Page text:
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Chinese taxa citations, new 2001 sp. of Tyrannosaurus erected
Gao Yuhui, A complete carnosaur skeleton from Zigong,
Sichuan, 1999 was published in Chengdu by Sichuan
Science & Technology Press.
Tom Holtz: have you seen this monograph? Gao Yuhui
synonymizes Sinraptor dongi into Yangchuanosaurus. Y
hepingensis ZDM0024 is described throughly by him: the
level of completeness of both skull and skeleton
allows comparative analyses, although it lacks its
hands and feet, tibiae/fibulae.
Hu Chengzhi et al., Shantungosaurus giganteus, was
published in 2001 by Beijing's Geological Publishing
House, and is a redescription of all parts of the
composite skeleton IVVP AS V1780 (they also use the
abbreviation GMV 1780-1). The skull is incomplete. The
hypodigm consists of 10 maxillae, caudal part of the
skull, left quadrate, left premaxilla, 3 dentaries, 1
predentary, 200+ isolated teeth, 17 cervicals, 30
dorsals, 4 sacra, 100+ caudals, 7 scapulae (4 left, 3
right), 4 ilia (3 left, 1 slightly damaged right), 4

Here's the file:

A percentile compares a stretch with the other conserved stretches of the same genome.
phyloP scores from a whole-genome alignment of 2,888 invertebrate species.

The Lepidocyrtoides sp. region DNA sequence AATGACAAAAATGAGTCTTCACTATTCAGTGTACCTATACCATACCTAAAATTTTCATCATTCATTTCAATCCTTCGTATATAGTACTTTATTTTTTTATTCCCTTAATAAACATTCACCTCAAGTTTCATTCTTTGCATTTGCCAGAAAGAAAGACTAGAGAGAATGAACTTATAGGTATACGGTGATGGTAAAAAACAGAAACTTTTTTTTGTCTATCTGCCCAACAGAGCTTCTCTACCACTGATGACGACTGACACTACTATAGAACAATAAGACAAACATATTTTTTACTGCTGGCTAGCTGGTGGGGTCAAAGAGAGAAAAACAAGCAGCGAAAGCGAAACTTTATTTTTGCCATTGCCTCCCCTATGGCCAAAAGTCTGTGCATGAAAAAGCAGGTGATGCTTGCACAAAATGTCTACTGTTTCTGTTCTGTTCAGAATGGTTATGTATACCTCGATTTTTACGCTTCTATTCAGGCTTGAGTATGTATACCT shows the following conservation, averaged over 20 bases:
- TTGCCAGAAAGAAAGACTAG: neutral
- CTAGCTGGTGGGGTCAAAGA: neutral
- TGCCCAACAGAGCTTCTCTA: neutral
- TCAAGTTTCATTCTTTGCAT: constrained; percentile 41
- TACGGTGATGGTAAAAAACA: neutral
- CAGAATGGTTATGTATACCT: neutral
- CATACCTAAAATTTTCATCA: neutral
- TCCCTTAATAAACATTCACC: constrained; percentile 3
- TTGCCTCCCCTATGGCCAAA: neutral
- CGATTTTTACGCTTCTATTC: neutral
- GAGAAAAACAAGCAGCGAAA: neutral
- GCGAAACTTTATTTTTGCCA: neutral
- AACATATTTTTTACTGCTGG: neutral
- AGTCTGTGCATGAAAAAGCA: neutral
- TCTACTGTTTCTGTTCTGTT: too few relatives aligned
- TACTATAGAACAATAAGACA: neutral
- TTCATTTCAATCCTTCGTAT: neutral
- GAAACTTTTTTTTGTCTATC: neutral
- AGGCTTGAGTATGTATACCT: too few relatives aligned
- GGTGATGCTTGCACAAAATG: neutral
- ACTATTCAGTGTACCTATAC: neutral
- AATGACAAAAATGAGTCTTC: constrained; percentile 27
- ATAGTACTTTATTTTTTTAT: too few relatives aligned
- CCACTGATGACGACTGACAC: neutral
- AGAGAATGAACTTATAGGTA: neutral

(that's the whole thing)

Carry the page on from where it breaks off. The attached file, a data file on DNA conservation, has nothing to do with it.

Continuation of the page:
ischia (3 right, 1 left), 7 femora (3 left, 4 right).
The better preserved elements are illustrated with
line drawings and photographs, although it is unclear
if all of the hypodigm is catalogued under the same
number. The remounted skeleton is...well, it is a
Dollo-like monstrosity and distortion, a tail-dragging
hadrosaur in boxer stance...as though 30+ years of
research should have been available to the museum
personnel. I am hoping that Mike Brett-Surman, whose
dissertation revising the hadrosaurs should be
published, will provide further analyses.
Hu Chengzi, who discovered and originally the taxon in
1973, describes in this new monograph (Chinese text
pages 39-41,English abstract pages 125-126) four
isolated teeth and a 531mm long right metatarsal IV,
giving them the name Tyrannosaurus zhuchengensis sp.
nov. (pl.18 figs. 2 [metatarsal] and 4-6 [3 teeth]).
Two teeth are illustrated in the text figs. 3-1 and
3-2, the metarsal fig. 3-3. I have carefully gone
through the text, finding no catalogue number for
Tyrannosaurus zhuchengensis, but am assuming it has
been given a GVM number. I find nothing diagnostic
about the theropod material.
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